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Short term lettings

Airbnb controls axed from licensing scheme

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Controls will be modified

Regulations designed to prevent an “over provision” of Airbnb-style properties are to be dropped from a licensing scheme to control short term lettings.

Scotland’s Housing Secretary Shona Robison insisted they were not needed as powers for “control areas” being given to local councils could be used to prevent too many short-term lets from being set up in any given location.

The Scottish Government had announced plans for the licensing scheme amid concerns about the growth of Airbnb-style rentals in popular tourist areas such as Edinburgh.

But other accommodation providers such as B&Bs are already heavily regulated and felt they would be unfairly affected.

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In a letter to MSPs on Holyrood’s Local Government, Housing and Planning Committee, Ms Robison said there would be “practical and significant changes” to the scheme.

These include a simplification of the way that neighbours are notified about licence applications, as well as removing personal names from the public register of short-term lets.

Ms Robison stressed that regulation of short-term lets was “vital to balance the needs and concerns communities have raised with wider economic and tourism interests”.

She added that the changes mean “local authorities can respond to the needs and concerns of local communities and neighbours to short-term lets without imposing onerous bureaucracy on responsible tourism businesses.”

Shona Robison

Shona Robison: vital balance (pic: Terry Murden)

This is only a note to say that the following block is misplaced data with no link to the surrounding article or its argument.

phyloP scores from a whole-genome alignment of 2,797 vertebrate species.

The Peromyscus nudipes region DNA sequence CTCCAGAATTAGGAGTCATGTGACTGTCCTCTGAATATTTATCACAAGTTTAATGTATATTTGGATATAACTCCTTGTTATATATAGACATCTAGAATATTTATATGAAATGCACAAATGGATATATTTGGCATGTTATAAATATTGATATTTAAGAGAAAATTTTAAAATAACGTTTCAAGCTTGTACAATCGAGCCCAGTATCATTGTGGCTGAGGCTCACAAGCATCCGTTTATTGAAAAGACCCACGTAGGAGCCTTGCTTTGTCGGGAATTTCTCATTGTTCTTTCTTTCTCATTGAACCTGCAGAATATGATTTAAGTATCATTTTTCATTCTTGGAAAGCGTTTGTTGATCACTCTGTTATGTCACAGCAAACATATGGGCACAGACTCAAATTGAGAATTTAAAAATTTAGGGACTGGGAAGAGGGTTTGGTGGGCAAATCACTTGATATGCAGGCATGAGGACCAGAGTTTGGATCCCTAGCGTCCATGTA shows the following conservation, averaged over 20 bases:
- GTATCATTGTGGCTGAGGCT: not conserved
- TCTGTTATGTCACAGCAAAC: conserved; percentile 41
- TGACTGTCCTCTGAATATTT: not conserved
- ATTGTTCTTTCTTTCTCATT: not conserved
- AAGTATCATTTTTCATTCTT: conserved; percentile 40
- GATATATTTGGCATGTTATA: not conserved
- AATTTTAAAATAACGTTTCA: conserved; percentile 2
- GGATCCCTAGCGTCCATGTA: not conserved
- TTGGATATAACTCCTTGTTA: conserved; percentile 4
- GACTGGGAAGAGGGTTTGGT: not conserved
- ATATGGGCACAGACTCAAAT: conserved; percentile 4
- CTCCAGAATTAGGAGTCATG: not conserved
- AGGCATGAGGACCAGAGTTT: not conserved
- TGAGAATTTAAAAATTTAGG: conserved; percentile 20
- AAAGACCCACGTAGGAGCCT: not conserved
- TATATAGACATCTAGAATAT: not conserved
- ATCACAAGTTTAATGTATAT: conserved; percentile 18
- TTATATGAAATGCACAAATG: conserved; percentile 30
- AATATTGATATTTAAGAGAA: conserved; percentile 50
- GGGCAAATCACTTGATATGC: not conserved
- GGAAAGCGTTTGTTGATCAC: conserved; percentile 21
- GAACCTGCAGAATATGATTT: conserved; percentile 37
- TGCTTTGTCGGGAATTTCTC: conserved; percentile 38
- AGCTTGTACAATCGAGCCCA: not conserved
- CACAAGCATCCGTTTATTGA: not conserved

Councils will have until October 2022 to set up a licensing scheme, with all short-term lets licensed by April 2024.

UKHospitality Scotland’s executive director Leon Thompson said the changes were “a step closer to the introduction of parity for all tourism accommodation providers in Scotland” and showed the government had “genuinely listened” to all sides.

He added: “UKHospitality Scotland has consistently called for the introduction of licensing for short-term lets to achieve a level playing field. This is to ensure our members do not continue to be put at a financial and competitive disadvantaged by the expanding rental market.”

Airbnb said: “Airbnb has long called for clear rules that work for Scotland. We are encouraged to see the Scottish Government listening to the concerns raised by Airbnb, the host community and industry partners on the impact the original measures could have on Scottish tourism.

“However, we still believe more progress should be made. It is vital that issues such as  the proposed system’s fees and the administration burden for hosts are properly addressed and we are committed to working with the Scottish Government to ensure this happens.”



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